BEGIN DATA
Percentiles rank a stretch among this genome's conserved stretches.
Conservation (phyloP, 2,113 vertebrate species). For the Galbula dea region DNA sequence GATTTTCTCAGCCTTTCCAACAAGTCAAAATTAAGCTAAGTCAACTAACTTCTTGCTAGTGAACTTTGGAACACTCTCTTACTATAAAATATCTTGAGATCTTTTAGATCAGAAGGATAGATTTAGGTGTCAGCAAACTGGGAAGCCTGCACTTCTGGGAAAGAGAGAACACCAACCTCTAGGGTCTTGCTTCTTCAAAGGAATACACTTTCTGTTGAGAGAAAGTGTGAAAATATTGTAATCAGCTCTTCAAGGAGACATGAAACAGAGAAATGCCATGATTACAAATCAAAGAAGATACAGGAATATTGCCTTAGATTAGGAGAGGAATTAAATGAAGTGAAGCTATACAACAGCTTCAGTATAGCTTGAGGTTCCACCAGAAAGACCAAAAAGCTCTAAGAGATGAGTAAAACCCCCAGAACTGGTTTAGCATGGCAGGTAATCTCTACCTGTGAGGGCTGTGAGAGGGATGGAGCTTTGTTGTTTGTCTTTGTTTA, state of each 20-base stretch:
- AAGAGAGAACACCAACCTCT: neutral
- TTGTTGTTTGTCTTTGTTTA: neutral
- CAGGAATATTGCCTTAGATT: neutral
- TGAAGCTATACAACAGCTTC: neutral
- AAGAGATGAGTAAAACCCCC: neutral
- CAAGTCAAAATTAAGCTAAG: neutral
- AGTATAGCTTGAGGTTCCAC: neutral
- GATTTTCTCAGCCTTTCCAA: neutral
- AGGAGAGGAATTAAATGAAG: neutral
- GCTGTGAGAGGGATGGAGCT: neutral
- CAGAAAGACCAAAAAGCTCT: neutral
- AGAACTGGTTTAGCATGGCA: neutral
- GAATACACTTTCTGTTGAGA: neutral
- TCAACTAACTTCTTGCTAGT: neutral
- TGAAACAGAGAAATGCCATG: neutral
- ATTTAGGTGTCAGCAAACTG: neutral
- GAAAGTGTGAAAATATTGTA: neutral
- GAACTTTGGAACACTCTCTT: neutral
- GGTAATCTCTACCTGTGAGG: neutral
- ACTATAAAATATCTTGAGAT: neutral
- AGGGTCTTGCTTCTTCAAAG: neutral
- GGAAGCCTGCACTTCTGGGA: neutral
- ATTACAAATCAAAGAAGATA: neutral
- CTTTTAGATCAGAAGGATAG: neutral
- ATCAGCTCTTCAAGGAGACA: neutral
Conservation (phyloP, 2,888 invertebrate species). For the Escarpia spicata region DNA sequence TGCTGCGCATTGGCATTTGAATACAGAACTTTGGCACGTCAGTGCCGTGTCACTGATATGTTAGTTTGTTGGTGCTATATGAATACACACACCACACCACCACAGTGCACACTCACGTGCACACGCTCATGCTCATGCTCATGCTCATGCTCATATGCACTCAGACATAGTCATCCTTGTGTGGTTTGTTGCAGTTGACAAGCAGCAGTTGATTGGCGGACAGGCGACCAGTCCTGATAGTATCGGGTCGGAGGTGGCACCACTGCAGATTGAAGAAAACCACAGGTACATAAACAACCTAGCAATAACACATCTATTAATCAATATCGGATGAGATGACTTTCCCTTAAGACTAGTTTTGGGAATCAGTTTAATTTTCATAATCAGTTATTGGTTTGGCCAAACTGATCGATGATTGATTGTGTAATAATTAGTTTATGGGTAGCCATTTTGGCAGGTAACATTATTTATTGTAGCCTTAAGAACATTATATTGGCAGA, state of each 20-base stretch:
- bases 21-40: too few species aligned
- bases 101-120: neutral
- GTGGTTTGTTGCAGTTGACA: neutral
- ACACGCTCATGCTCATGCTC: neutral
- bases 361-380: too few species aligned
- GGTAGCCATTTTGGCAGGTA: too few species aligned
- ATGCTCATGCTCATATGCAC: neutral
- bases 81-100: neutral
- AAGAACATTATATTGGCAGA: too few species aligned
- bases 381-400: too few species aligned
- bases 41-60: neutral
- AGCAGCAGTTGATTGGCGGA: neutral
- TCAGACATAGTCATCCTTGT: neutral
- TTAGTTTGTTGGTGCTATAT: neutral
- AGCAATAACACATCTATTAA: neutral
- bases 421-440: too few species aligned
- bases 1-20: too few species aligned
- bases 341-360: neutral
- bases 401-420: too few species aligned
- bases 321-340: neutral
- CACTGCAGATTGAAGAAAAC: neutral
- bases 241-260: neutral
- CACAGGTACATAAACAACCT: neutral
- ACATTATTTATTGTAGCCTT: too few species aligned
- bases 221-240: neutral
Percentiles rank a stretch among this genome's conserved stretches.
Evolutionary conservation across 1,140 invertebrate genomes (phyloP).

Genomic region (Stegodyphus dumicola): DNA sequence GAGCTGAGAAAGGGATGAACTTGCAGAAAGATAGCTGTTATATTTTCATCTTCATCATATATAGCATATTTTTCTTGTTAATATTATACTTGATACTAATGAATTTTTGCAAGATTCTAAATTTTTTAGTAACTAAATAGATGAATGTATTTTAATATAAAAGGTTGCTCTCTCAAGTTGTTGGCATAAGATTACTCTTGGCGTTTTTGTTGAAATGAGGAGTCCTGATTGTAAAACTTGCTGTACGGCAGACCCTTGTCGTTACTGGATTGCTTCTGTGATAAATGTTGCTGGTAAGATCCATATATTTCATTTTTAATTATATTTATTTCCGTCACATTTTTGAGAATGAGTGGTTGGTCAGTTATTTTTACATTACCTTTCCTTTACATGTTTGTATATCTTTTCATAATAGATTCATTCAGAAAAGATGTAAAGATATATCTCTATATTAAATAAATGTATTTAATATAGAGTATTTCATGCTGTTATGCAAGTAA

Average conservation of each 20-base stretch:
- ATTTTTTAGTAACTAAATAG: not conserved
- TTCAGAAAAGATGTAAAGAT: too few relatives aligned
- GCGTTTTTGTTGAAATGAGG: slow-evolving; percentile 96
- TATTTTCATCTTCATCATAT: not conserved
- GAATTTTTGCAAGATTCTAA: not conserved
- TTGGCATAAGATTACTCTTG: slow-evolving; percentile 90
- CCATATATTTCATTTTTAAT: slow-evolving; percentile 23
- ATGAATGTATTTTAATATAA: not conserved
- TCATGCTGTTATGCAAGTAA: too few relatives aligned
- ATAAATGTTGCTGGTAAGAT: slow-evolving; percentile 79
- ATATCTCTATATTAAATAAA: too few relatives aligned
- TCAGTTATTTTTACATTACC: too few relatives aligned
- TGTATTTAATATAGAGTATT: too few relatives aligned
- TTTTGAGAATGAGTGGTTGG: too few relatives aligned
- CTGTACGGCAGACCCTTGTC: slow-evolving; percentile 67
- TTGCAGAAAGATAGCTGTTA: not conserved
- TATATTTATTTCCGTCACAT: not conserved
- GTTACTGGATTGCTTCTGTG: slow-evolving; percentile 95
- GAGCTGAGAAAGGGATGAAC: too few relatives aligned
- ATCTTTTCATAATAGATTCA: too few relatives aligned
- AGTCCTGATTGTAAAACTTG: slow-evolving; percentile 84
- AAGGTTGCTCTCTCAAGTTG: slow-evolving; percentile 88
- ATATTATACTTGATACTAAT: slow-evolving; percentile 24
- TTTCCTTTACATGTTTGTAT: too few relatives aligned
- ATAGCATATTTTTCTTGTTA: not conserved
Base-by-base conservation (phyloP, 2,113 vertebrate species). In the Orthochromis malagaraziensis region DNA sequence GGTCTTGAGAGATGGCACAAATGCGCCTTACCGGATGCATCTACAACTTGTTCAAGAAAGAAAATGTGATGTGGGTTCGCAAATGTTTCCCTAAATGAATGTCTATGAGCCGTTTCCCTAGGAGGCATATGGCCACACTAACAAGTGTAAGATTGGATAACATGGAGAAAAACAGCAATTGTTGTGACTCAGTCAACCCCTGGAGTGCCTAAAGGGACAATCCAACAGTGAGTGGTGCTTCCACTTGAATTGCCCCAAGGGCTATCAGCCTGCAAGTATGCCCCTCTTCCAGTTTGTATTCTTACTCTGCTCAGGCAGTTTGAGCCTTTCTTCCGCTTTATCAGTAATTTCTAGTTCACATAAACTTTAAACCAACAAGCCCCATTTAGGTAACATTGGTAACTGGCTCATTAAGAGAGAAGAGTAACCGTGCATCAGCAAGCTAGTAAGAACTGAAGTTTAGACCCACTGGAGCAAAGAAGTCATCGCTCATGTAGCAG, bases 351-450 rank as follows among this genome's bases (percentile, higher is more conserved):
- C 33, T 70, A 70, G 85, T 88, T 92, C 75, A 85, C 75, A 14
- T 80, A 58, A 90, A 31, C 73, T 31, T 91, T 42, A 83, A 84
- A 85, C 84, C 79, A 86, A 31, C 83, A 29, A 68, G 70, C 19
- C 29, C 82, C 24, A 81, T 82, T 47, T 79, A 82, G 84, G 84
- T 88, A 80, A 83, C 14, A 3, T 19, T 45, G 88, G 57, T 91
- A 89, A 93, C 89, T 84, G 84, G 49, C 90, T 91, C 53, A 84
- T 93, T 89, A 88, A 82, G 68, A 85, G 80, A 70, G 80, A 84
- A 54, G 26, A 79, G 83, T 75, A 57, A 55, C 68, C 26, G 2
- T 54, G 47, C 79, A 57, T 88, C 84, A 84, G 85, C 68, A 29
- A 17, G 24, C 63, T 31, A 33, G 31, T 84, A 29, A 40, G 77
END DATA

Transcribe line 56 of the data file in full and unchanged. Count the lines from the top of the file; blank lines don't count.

Genomic region (Stegodyphus dumicola): DNA sequence GAGCTGAGAAAGGGATGAACTTGCAGAAAGATAGCTGTTATATTTTCATCTTCATCATATATAGCATATTTTTCTTGTTAATATTATACTTGATACTAATGAATTTTTGCAAGATTCTAAATTTTTTAGTAACTAAATAGATGAATGTATTTTAATATAAAAGGTTGCTCTCTCAAGTTGTTGGCATAAGATTACTCTTGGCGTTTTTGTTGAAATGAGGAGTCCTGATTGTAAAACTTGCTGTACGGCAGACCCTTGTCGTTACTGGATTGCTTCTGTGATAAATGTTGCTGGTAAGATCCATATATTTCATTTTTAATTATATTTATTTCCGTCACATTTTTGAGAATGAGTGGTTGGTCAGTTATTTTTACATTACCTTTCCTTTACATGTTTGTATATCTTTTCATAATAGATTCATTCAGAAAAGATGTAAAGATATATCTCTATATTAAATAAATGTATTTAATATAGAGTATTTCATGCTGTTATGCAAGTAA